CyberSentinel is an easy-to-use remote monitoring system to spy on your kids' online behaviour.
- Price includes licences for five computers
- Can't control access to applications on the PC
As with all applications of this type, payment is via annual subscription. Again, Sentry pips CyberSentinel at the post here, at US$39/year, although the latter does include licences for five PCs in the price. If you have more computers around the home that you want to monitor, then CyberSentinel may be the preferable option, but if you would like more options to configure how your children use a computer, Sentry Parental Controls eases ahead.
Price$ 39.00 (AUD)
Note: Pricing for this product is in US$.
There has been a trend for some time whereby creators of parental controls software use the internet much more actively as a tool for monitoring and setting limits on what children can do online. This began as simply a means to send information via e-mail when certain restrictions were breached, but increasingly the software installed on a PC now works as a very simple client with the real work being done via a web site.
This was true of Sentry Parental Controls which we reviewed recently, and also applies to Forensic Software's CyberSentinel. During installation, parents need to set up an online account before downloading CyberSentinel, a small application that then records and transmits data that can be accessed via any computer connected to the net.
Once the CyberSentinel is installed — a very simple process — the user logs onto the CyberSentinel website to configure access. The essentials that one would expect are all in place: inappropriate web sites can be blocked, as can chat and instant messaging, and all outgoing and incoming information is monitored. In addition, times for internet access can be limited in CyberSentinel to specific hours via the site without the need to set anything else up on the client PC.
If there is a problem, CyberSentinel e-mails you immediately. What's more, it will take a desktop snapshot of the PC under surveillance, which can be accessed when you log onto the site, along with records of all recent activity. Key words are stored in an online library, which you edit and update as you require.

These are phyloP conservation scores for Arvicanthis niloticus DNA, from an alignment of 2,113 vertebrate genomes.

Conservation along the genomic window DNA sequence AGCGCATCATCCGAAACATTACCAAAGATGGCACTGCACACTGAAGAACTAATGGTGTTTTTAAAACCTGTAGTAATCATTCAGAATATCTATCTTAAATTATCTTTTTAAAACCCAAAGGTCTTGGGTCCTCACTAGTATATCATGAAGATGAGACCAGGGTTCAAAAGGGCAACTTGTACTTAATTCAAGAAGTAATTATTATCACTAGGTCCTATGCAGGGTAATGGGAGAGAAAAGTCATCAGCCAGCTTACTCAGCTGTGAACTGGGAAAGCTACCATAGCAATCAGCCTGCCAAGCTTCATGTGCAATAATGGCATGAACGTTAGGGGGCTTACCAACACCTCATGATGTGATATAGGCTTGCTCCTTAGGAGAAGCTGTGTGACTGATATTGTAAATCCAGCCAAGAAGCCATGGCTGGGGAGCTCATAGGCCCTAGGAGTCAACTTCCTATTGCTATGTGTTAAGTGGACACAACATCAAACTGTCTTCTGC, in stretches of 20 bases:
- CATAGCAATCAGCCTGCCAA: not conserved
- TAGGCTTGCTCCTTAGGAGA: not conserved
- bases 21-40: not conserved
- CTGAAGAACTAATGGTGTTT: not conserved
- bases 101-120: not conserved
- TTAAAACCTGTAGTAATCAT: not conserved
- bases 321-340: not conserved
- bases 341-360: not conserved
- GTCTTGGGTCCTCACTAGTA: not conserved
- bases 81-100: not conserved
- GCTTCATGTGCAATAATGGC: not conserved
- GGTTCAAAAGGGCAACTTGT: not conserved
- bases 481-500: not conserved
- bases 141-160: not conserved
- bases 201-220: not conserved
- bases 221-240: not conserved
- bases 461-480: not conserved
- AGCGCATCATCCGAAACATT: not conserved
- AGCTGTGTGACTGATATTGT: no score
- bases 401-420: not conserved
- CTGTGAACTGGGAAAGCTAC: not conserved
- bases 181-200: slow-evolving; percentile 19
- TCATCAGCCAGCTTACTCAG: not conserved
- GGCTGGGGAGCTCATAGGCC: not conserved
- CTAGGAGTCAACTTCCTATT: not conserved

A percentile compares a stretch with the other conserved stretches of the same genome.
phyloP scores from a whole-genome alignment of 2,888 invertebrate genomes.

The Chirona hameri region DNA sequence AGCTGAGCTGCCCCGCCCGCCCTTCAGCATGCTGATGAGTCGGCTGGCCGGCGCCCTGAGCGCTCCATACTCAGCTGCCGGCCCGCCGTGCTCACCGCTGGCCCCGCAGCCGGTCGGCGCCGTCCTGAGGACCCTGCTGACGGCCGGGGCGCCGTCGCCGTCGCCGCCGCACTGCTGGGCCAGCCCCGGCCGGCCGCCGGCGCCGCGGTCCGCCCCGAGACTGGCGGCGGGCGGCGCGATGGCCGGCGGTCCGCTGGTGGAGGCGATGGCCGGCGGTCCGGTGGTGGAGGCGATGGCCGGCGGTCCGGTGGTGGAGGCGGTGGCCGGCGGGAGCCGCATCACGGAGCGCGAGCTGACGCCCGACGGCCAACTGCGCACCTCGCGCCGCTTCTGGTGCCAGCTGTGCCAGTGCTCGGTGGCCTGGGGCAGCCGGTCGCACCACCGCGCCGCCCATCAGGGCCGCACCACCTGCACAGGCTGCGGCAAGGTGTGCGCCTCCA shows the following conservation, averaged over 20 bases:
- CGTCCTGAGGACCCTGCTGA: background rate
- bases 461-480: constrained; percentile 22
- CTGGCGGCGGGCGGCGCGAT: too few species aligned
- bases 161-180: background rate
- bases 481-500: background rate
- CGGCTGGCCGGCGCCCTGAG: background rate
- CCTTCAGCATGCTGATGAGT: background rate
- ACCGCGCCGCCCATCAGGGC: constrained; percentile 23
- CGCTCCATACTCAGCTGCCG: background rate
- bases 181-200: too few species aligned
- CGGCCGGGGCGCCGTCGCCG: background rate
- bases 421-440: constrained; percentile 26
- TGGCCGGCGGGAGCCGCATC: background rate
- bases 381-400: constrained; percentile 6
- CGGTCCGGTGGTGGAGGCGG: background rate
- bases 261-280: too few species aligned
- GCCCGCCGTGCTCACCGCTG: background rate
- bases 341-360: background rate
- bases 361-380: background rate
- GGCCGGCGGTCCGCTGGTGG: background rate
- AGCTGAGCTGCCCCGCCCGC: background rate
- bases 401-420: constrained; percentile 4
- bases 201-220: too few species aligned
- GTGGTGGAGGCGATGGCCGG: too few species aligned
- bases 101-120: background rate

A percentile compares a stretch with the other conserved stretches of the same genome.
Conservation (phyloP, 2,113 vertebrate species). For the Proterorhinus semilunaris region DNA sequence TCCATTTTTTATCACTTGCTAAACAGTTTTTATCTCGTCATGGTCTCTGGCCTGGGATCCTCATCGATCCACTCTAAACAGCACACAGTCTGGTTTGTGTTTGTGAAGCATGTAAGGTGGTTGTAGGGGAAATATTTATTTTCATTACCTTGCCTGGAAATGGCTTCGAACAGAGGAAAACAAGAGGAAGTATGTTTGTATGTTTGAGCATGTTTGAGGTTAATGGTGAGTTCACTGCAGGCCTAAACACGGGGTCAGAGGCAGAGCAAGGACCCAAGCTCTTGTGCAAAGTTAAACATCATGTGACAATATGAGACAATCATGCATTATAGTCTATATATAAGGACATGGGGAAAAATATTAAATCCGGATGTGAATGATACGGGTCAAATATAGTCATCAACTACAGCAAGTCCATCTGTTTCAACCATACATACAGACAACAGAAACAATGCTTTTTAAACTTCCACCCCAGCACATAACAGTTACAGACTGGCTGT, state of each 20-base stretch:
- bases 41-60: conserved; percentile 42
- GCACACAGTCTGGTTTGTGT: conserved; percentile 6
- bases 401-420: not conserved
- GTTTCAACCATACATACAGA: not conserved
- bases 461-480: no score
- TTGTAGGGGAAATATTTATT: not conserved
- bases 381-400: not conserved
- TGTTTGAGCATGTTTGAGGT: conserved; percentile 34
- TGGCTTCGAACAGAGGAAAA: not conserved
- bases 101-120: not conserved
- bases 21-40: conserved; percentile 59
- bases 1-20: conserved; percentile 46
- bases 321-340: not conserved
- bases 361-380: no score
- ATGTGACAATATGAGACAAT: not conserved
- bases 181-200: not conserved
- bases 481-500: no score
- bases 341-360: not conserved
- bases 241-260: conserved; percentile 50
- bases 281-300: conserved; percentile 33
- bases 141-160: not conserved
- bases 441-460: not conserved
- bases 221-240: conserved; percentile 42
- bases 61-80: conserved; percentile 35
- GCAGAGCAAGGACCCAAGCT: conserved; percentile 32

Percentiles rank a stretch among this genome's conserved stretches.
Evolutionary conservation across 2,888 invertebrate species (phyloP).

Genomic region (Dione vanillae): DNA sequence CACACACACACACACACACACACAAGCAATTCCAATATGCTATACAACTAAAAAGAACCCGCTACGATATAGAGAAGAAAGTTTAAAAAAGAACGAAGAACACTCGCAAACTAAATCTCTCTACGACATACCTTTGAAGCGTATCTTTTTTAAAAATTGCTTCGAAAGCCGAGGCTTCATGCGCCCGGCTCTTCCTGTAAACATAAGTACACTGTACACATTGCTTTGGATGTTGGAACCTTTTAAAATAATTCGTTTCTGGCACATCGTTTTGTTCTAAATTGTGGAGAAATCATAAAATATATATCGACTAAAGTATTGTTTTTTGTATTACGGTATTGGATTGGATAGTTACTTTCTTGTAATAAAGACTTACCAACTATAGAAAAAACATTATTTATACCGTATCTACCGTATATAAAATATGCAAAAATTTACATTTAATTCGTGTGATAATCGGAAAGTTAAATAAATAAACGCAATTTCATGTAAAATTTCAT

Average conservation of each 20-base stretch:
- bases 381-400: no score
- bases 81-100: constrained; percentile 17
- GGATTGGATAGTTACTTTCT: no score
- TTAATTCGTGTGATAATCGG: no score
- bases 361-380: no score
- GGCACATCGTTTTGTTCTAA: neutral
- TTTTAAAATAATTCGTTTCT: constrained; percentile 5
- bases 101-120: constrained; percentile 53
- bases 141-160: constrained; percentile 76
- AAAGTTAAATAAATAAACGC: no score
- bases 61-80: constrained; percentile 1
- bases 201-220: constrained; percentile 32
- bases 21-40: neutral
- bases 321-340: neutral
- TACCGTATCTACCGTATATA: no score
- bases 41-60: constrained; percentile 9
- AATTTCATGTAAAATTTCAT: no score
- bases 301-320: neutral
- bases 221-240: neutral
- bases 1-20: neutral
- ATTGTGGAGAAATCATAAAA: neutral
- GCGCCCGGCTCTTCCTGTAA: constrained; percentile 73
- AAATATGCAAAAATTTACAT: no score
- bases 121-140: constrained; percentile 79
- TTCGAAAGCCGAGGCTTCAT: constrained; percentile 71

The CyberSentinel client application can be run visibly or in stealth mode (Forensic Software, quite rightly, recommends the former). While this can appear a little heavy-handed — the child has to agree to a usage policy before being able to access the net — it also means that the important task of creating responsible use for using web sites, chat and instant messaging can be established from the outset.
Ease of use is key here, and CyberSentinel is flexible enough for most needs, although its features are not quite as extensive as some other programs. In particular, while very good at monitoring online use, there is no obvious way in CyberSentinel to control access to such things as applications on the PC — although computer games in particular may contain questionable content, especially of a violent nature.
Join the newsletter!
Ballistix Sport AT
Bang and Olufsen Beoplay A9 Speaker
Apple iMac Pro
Cartier Calibre de Cartier Diver Watch
Samsung QLED 8K TV
Ballistix Tactical Tracer RGB 3000
Toys for Boys
Osmo Coding Awbie Game
Nix Pro Colour Sensor
Little Bits DROID Inventor Kit
ESET Smart Security Premium
ESET Internet Security
Oregon Pro WMR500 Weather Station
Tivoli PAL BT
ESET Cyber Security Pro for Mac
SmartLens - Clip on Phone Camera Lens Set of 3
TimeFlip Magnet Simple Time Tracking Device
Naztech Xtra Drive Mini + 256GB microSD Card
Ikea RIGGAD work lamp with wireless charging
Ultimate Ears Wonderboom Bluetooth Speaker
Ransomware has been one of the most prolific malware families for years, generating financial losses for targeted users and organizations, as well as significant revenue for cybercriminals.
Most Popular Reviews
- 1 Samsung Galaxy Watch review: Brilliant but not quite a breakthrough
- 2 HP Omen 15 (2018): Full, in-depth review
- 3 HP Envy x360 13 (Ryzen): Full, in-depth review
- 4 Moto G6 review: A solid mid-tier effort with few compromises
- 5 Dell G5 review: Easy to live with
Latest News Articles
- McAfee releases 2019 Threat Predictions Report
- Malwarebytes releases 2018 Q3 Cybercrime Tactics and Techniques Report
- Cylance helps Australians stay smart online
- McAfee QTR detects 2018 threat activity
- Formjacking on the rise in lead up to festive shopping period
PCW Evaluation Team
Microsoft Office continues to make a student’s life that little bit easier by offering reliable, easy to use, time-saving functionality, while continuing to develop new features that further enhance what is already a formidable collection of applications
I’d recommend a Dell XPS 15 2-in-1 and the new Windows 10 to anyone who needs to get serious work done (before you kick back on your couch with your favourite Netflix show.)
It’s useful for office tasks as well as pragmatic labelling of equipment and storage – just don’t get too excited and label everything in sight!
The Brother MFC-L8900CDW is an absolute stand out. I struggle to fault it.
I need power and lots of it. As a Front End Web developer anything less just won’t cut it which is why the MSI GT75 is an outstanding laptop for me. It’s a sleek and futuristic looking, high quality, beast that has a touch of sci-fi flare about it.
If you’re looking to invest in your next work horse laptop for work or home use, you can’t go wrong with the MSI GE63.
- Razer Phone 2 review: One for the fans
- Oppo R17 Pro review: Full, in-depth, Australian review
- Google Pixel 3 XL review: Ghost in the machine
- Which flagship TV is best? Sony 4K HDR Bravia 2016 versus LG 4K HDR OLED 2016
- 10 Blu-ray movies / Best looking Blu-ray movies